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How To Make Money From The World Cup

The Motley FoolIt has been an unbelievable start to this year’s FIFA World Cup. Even if you aren’t overly crazy about football, you can’t help but be amazed by what has happened so far.

For starters, the current holders Spain bid an early adios to Brazil following a 5-1 drubbing by the Netherlands. England made an early exit too. The omens were not good for the “Three Lions” after the team’s physiotherapist injured himself in comical fashion by tripping over a drinks bottle.

It is little wonder that billions of people around the world have been sat glued to their TV sets. It is reckoned that the number of global viewers could top the 3.2 billion who watched the World Cup last time.

Going through the motions

Unfortunately, for us in Singapore, the kick-off times have not been especially kind. Who in their right mind would stay up until midnight to catch the first fixture of the day? But there are lots of people who love football more than they love their sleep.

The unsociable times of the games has made market watchers a little twitchy. They are worried that the Singapore stock market could suffer over the next few weeks while the World Cup goes through its motions.

Interestingly, it was only the other day that someone asked me whether I thought stocks could fall as a result of the keen interest in the World Cup. I looked him straight in the eye and said: “I do hope so.

He looked at me as though I had just grown another head.

I am quite used to reactions like that. But did he really expect me to say that I want share prices to zoom higher when I am building my portfolio of Singapore stocks?

Don’t get me wrong. I love it when the shares that I buy go up. But I like it even more when they come down.

A rising market

The reason is really quite simple. I am a long-term buyer of stocks, which means that I want to continually add more shares to my portfolio. So I want to buy shares when they are attractively prices. I can’t do that if prices are always rising.

There is another reason. I am an income investor. I get paid dividends for owning shares. These payouts regularly pop into my account, which, as far as I am concerned, is one of the great delights of investing.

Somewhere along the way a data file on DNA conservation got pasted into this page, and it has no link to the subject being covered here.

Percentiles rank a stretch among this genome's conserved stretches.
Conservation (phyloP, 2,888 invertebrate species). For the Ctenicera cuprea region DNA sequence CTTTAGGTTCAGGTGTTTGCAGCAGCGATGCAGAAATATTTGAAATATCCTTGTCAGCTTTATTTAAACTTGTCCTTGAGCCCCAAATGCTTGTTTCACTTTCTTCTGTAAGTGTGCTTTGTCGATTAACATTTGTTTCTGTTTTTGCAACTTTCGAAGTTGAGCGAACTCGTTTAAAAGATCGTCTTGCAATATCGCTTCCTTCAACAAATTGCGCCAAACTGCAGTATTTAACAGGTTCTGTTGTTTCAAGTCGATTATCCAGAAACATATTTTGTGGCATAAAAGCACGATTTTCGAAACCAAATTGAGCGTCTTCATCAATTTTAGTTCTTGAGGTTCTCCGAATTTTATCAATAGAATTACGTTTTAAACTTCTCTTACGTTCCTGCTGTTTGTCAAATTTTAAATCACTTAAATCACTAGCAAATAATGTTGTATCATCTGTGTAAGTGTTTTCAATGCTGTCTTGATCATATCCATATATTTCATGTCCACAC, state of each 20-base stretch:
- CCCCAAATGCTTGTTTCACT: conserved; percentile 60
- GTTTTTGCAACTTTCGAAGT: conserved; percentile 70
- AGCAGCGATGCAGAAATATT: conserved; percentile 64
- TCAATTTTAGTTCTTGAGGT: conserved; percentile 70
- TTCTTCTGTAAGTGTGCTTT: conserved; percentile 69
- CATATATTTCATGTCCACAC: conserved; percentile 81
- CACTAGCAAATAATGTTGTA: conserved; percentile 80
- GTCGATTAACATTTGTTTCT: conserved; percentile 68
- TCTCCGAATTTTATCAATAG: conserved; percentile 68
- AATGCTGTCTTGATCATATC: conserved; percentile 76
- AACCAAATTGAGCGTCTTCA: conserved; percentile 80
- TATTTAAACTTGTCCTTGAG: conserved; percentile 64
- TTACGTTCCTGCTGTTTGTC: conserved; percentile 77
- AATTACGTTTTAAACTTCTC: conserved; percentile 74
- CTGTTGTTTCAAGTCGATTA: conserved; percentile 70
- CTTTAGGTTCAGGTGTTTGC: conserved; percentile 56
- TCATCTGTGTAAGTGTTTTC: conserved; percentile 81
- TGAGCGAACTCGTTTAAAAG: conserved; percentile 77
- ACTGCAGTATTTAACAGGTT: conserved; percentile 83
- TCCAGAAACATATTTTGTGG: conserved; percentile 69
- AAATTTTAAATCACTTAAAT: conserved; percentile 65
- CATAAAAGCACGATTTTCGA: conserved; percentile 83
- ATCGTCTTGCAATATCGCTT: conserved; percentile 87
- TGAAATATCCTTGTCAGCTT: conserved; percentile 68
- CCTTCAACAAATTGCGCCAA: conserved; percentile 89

The thing to remember is that dividends have no idea what the prevailing share price might be when they are being paid. They get paid regardless.

So, consider this. If I buy $1,000 worth of shares that yield 5%, my annual dividend income is $50. But for compounding to work, I need to invest the $50 to buy even more shares. So, ideally I want to reinvest the dividends as cheaply as possible. That way, I get to buy more shares. And the more shares I own, the more dividends I earn next time around.

The dividend kicker

Compounding has been the secret behind the success of investing in companies such as Dairy Farm (SGX: D01), UOL Group (SGX: U14) and Boustead Singapore (SGX: F9D). Without the dividend kicker, the capital growth from the three companies over the last 20 years would have been 5.1%, 5.7% and 11.4% annually.

But add in the reinvested dividends and the annual total return jumps to 11.1%, 10.4% and 14.9% respectively.

So take advantage of the World Cup distraction to review your portfolio while others might be busy watching the games. That is what I am doing. I love football. But I love investing more.

This year I would love to see underdog Belgium win the tournament. But the real long-term winner could be you, if you capitalise on the market lulls to make prudent additions to your portfolio.

A version of this article first appeared in Take Stock Singapore.

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The information provided is for general information purposes only and is not intended to be personalised investment or financial advice. Motley Fool Singapore Director David Kuo doesn’t own shares in any companies mentioned.